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Archived - Graphic: Strengthening Canadian Citizenship-Streamlining Citizenship Revocations
This graphic shows Canada's current citizenship revocation system as compared to a streamlined revocation process that is proposed under the Strengthening Canadian Citizenship Act.
Citizenship could be revoked if:
A person obtained, retained or resumed citizenship by false representation, fraud or by knowingly concealing material circumstances (for example, information that could have impacted his or her eligibility for citizenship or permanent residence).
And could be revoked from dual citizens if the person:
- served as member of an armed force or organized armed group engaged in an armed conflict with Canada;
- was convicted of treason, high treason, spying offences and sentenced to imprisonment for life; or
- was convicted of a terrorism offence or an equivalent foreign terrorism conviction and sentenced to five years or more imprisonment.
Note: Revocation on these grounds would only apply to persons with dual citizenship, to comply with Canada's obligations under the 1961 Convention on the Reduction of Statelessness.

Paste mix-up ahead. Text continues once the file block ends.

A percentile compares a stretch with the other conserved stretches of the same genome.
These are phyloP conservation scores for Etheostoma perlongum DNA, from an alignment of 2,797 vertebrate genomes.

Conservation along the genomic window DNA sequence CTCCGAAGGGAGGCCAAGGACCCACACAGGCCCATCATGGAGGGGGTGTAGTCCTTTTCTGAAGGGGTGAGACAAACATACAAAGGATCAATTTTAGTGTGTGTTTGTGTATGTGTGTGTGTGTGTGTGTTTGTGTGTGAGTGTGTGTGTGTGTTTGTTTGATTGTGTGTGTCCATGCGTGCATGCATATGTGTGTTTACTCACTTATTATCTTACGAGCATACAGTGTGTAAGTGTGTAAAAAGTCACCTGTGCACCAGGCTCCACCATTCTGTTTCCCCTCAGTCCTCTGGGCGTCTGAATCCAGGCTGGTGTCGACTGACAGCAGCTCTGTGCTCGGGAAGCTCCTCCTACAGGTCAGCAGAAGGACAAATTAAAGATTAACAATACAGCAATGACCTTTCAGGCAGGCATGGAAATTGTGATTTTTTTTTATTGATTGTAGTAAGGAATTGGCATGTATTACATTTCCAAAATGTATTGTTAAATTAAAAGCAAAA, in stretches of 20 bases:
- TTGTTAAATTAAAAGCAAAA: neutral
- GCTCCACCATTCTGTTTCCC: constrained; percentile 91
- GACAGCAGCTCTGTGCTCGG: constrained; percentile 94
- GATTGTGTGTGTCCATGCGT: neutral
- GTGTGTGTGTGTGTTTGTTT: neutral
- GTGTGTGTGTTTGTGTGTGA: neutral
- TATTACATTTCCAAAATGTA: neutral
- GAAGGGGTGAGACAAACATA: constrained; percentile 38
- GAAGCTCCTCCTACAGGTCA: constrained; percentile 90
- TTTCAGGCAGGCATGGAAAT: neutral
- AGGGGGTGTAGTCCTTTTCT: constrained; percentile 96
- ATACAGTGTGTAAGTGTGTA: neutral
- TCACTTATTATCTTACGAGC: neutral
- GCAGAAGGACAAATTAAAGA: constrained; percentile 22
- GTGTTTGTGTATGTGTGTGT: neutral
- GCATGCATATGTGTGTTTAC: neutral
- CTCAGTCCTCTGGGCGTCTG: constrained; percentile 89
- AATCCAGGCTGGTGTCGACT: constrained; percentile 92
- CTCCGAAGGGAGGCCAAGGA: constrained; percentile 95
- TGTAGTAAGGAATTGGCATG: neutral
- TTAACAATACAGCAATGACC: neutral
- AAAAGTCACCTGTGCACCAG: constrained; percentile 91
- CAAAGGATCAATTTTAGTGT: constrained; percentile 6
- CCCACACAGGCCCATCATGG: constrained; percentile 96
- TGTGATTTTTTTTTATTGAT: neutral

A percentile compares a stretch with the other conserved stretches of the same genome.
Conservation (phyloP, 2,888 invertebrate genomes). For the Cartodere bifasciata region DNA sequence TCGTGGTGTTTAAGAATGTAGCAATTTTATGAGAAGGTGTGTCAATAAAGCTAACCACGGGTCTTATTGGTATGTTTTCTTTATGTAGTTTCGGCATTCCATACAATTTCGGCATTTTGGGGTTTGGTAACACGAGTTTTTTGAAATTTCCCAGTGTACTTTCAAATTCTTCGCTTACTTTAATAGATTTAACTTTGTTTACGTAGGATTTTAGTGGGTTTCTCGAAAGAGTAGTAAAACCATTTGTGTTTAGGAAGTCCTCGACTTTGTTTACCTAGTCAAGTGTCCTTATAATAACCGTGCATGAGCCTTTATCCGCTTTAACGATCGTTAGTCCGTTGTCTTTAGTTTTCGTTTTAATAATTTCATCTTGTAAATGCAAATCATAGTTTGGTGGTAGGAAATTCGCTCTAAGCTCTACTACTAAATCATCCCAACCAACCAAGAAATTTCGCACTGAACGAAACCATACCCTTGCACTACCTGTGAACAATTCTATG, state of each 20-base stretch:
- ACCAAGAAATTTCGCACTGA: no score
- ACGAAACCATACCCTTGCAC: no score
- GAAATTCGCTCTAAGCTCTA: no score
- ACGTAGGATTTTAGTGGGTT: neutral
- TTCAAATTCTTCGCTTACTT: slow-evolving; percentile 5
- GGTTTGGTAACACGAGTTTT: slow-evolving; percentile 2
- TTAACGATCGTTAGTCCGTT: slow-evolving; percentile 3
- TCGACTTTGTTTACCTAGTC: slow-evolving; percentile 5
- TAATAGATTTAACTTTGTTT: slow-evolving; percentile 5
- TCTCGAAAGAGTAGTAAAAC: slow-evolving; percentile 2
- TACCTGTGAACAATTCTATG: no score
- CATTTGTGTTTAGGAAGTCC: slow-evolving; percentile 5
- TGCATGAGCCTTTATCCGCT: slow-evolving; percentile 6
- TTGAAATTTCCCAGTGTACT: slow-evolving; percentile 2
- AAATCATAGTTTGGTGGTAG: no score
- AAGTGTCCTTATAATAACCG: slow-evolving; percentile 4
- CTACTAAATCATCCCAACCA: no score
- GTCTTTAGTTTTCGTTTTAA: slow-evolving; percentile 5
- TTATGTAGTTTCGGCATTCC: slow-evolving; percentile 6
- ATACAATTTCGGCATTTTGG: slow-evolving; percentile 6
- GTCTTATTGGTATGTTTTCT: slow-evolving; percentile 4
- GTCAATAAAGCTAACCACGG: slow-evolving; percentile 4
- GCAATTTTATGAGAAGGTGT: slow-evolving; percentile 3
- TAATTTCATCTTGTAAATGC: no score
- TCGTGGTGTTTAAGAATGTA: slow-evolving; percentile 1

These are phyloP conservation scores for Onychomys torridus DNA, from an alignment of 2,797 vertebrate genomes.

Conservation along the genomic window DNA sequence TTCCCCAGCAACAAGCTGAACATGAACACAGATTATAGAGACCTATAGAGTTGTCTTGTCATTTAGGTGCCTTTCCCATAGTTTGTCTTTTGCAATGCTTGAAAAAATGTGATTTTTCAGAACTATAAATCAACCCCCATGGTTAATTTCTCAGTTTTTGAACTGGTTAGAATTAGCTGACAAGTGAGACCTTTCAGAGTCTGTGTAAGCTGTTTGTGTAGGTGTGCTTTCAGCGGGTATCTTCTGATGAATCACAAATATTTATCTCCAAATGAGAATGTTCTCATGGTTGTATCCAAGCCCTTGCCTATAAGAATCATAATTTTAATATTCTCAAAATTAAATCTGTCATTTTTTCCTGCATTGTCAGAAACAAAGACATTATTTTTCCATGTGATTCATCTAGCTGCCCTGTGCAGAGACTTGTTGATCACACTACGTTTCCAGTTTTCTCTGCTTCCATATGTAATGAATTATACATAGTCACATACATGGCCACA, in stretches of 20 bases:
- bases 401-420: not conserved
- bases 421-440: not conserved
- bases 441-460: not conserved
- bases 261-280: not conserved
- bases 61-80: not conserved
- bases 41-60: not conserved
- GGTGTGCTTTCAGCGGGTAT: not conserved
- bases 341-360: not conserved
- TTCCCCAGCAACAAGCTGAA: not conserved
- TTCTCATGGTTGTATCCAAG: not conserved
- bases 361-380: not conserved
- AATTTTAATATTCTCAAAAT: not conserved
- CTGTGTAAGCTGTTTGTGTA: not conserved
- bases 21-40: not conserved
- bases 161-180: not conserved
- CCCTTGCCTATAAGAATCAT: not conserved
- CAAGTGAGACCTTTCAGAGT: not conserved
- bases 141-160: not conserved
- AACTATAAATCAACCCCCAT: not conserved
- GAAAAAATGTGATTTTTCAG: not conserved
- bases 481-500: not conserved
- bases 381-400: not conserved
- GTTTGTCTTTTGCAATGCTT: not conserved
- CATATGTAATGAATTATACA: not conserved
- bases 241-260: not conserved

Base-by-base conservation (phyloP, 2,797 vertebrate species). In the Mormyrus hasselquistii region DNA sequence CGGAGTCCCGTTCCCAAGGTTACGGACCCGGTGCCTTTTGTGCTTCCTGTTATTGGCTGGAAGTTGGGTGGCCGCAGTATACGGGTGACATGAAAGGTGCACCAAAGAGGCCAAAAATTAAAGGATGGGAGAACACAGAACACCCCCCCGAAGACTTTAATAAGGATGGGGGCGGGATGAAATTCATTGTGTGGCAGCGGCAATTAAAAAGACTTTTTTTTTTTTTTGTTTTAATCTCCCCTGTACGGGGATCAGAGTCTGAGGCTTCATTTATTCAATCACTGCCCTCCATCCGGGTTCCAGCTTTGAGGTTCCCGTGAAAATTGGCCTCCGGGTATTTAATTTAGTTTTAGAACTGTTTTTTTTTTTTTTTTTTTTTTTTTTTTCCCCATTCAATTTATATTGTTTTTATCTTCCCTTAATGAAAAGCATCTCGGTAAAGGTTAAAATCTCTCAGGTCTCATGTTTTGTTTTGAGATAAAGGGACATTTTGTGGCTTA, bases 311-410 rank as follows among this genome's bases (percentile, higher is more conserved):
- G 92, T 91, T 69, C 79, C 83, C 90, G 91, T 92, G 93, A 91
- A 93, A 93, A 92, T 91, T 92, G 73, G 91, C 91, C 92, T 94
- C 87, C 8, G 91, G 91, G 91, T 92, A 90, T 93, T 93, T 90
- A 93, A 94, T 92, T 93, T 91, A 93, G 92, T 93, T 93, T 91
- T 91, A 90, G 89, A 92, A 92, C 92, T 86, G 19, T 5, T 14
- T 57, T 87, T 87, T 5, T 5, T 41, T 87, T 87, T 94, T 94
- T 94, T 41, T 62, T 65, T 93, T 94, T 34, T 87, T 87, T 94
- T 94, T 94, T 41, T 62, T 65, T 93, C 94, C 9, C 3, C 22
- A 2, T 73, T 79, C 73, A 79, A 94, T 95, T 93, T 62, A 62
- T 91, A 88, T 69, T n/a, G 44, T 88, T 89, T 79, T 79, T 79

Under the old, three-year process:
- Citizenship and Immigration Canada (CIC) Minister indicates intent to revoke citizenship.
- Federal Court (FC) finds that citizenship was obtained fraudulently or applicant chooses not to go to FC.
- Governor in Council decides whether to revoke citizenship.
Under the new, less costly, more efficient process:
The vast majority of cases (those related to residence fraud, concealing criminal inadmissibility or identity fraud) are decided by the CIC Minister. More exceptional cases, such as those involving war crimes and crimes against humanity as well as cases regarding security, human or international rights violations and organized criminality, would instead be decided by the FC.
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Immigration, Refugees and Citizenship Canada Government and Politics
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